When the desired temperature level is reached using any of these methods, the temperature level can be maintained by introducing small amounts of cryogen vapor 290 into working chamber 202 by opening and closing valve 246 at periodic intervals while maintaining a vacuum in working chamber 202.

After the material has been treated for the desired length of time at cryogenic temperature levels, the material can be warmed back to room temperature either by introducing warmer external gas (which may be air) into working chamber 202 through vacuum release valve 254 or by heating with radiant heaters 214-220. Warming can take place either in a vacuum or in any desired ambient. During warming, the thermal-fracture and distortion threshholds of the material must not be exceeded.

The material also can be heated to higher-than-room-temperature levels, e.g., for stress-relief heating, by using radiant heating, but again the thermal-fracture and distortion threshholds of the material must not be exceeded during heating. If the material is heated to higher-than-room-temperature either in a vacuum or in warmer external vapors introduced into working chamber 202 through valve 254, the thermal-fracture and distortion rates also must not be exceeded when cooling back to room temperature.

For any embodiment of the invention, the thermal-fracture or distortion threshhold of the material being treated and of the inner volume of the working chamber will predetermine the temperature rate at which the material can be treated. For most materials, this will vary from about 1.0-18.0 F. per minute. When simultaneously treating different types of materials, the rate must not exceed the lowest of their thermal-fracture or distortion threshholds.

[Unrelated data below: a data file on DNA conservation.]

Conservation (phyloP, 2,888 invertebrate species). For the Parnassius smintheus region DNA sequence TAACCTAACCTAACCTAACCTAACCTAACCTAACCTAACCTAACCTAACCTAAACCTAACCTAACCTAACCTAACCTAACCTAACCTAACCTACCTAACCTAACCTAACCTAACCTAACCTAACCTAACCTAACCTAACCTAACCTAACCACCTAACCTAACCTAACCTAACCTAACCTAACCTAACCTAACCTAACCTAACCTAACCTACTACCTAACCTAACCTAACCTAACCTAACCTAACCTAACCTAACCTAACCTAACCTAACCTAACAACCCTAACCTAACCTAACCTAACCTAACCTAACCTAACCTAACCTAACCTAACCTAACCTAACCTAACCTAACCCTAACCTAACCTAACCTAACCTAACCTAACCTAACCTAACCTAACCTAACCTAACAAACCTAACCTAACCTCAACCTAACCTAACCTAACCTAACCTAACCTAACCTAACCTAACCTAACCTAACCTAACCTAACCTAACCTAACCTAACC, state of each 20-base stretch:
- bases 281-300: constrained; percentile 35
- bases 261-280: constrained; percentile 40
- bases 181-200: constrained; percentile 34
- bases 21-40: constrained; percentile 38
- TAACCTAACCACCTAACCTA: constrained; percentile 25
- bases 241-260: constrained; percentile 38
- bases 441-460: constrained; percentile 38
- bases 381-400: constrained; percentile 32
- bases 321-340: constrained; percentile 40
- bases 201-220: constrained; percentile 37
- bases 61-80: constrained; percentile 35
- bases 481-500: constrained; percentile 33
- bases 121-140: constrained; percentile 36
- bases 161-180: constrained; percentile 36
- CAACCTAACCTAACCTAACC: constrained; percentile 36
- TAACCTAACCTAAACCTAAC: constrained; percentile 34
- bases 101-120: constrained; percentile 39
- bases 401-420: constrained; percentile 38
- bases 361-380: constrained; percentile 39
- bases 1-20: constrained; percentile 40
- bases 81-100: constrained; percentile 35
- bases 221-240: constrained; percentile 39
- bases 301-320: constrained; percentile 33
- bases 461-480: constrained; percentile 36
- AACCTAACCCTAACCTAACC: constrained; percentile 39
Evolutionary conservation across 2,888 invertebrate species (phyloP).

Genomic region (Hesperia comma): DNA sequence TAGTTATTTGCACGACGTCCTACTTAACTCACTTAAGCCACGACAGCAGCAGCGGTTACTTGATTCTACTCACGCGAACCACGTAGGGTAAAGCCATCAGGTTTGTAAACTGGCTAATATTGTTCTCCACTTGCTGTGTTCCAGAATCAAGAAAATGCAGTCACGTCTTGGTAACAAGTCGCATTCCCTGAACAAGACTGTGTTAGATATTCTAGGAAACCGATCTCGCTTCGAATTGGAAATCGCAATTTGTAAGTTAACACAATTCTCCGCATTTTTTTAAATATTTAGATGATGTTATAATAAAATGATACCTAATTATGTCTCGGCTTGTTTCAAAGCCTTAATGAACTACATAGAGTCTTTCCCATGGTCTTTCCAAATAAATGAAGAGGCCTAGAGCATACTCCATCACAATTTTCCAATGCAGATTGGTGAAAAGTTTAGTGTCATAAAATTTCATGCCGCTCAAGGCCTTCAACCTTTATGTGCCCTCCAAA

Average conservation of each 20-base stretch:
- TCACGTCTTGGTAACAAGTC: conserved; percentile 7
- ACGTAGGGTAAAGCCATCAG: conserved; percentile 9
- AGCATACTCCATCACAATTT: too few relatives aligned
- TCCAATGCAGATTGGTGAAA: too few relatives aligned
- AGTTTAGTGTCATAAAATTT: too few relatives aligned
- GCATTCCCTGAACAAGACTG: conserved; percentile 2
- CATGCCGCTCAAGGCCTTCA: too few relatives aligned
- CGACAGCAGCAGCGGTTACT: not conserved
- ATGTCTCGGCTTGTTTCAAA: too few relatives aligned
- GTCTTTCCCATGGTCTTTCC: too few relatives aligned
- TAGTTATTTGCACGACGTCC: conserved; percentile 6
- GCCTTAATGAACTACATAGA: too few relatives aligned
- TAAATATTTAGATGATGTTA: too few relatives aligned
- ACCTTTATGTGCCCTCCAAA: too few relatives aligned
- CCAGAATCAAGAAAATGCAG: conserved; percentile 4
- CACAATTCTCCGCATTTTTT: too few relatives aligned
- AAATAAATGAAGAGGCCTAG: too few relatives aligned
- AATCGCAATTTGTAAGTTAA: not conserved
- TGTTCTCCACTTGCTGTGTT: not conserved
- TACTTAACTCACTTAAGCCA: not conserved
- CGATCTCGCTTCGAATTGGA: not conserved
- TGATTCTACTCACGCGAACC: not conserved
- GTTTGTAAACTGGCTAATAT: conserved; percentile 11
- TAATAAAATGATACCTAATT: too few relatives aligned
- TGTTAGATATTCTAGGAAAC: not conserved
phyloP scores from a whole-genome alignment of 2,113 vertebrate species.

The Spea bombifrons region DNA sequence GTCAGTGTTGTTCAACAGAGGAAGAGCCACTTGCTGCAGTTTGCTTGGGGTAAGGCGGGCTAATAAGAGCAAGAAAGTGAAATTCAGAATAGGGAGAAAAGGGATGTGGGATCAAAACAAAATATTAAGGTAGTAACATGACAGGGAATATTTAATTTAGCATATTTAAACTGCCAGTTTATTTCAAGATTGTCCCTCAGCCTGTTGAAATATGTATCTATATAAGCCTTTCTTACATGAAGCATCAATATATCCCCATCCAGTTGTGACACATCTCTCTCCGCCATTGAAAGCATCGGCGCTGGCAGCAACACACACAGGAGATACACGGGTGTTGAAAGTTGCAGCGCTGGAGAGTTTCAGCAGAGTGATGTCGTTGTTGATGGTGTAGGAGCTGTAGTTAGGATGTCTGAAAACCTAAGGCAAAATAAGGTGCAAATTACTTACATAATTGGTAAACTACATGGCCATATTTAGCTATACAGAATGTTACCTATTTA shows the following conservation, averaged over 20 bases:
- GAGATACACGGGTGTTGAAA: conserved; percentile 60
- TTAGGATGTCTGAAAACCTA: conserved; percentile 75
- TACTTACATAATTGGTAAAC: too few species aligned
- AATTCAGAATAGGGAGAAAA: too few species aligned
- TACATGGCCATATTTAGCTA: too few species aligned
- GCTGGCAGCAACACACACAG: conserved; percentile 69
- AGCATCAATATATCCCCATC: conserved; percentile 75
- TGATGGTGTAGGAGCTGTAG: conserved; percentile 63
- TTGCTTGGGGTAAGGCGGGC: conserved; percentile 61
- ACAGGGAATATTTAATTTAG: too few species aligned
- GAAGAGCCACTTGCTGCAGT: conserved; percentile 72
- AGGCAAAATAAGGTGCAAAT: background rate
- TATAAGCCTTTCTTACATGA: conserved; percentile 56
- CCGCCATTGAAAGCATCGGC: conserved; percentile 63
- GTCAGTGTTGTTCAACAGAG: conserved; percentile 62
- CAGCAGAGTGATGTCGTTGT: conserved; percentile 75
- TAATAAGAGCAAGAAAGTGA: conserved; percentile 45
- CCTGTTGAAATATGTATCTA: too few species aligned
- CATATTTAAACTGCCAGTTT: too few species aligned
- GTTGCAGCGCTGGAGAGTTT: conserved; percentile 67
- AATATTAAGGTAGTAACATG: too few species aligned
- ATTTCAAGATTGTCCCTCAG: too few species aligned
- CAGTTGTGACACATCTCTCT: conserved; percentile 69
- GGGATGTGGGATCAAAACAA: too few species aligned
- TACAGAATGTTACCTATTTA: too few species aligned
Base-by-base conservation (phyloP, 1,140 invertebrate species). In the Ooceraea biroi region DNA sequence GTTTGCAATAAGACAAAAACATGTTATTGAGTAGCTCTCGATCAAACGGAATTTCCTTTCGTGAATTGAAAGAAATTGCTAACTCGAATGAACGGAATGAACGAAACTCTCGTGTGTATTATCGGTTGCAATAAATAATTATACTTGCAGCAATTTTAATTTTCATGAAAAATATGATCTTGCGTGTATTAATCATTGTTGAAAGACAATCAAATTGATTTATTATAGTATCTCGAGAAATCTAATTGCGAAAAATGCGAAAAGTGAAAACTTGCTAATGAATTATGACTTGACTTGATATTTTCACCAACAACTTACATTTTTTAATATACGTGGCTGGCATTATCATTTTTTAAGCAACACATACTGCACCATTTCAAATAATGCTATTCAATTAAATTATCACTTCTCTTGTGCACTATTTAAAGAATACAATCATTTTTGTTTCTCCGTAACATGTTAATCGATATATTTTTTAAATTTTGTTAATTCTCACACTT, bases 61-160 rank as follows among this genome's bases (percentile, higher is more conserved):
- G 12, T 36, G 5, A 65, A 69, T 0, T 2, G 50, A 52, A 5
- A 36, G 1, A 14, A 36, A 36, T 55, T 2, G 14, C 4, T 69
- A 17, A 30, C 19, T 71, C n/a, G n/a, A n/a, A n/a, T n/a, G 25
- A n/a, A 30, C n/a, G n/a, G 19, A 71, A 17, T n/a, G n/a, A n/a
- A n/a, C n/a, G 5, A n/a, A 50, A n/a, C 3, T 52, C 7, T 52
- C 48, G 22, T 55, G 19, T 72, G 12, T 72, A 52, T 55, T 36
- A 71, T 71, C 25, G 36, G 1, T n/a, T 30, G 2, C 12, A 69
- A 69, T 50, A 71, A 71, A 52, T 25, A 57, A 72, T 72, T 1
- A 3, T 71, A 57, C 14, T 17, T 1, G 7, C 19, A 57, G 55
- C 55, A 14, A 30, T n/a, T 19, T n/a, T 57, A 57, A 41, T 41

To calculate the temperature reduction of the inner working chamber and contained materials when using nitrogen as the cryogenic fluid, consider the following:

Referring to FIG. 2, assume the following values:

Volume of the Vapor Reservoir=1 ft3 =V1

Volume of the Working Chamber=100 ft3 =V2

If nitrogen vapor from storage tank 206 is introduced into vapor reservoir 204 at a pressure of 1 atmosphere the vapor temperature in reservoir 204 is approximately -315 F. or 145 R.

Consider that working chamber 202 is pumped to a pressure of 0.1 atmosphere (≃0.15 lbs/in2), the pressure at which the reservoir vapor is to be introduced into working chamber 202, then we have for the equation ##EQU1## the following values: T2 =Vapor temperature after expansion to 100 ft3

T1 ≃145 R.

V1 =1 ft3

V2 =100 ft3

P1 =1 atmosphere

P2 =0.1 atmosphere

Therefore, value for T2 is solved for as follows: ##EQU2## T2 ≃ 1450 R ≃ 990 F.

This is only the calculated temperature for an ideal nitrogen gas and not the actual temperature of nitrogen vapors used in the system; it is, however, an indication of the energy that must be absorbed from inside chamber 202 and contained materials due the volumetric expansion of the nitrogen vapor from 1 ft.3 to 100 ft3 when its pressure is reduced from 1 atmosphere to 0.1 atmosphere.

The temperature reduction of the inner chamber and contained materials may be calculated using the following equation:

Mn Cn (T2 -T1)=Mm Cm (Tr -Tf)

where

Mn =Mass of nitrogen introduced into the chamber from 1 ft3 reservoir.

Cn =Specific heat of nitrogen vapor,

T2 =Calculated final temperature of ideal nitrogen gas ≃1450 R.≃990 F.,

T1 =Initial temperature of nitrogen vapor ≃145 R.≃-315 F.,

Mm =Total mass of inner chamber and contained materials,

Cm =Average specific heats of inner chamber and contained materials,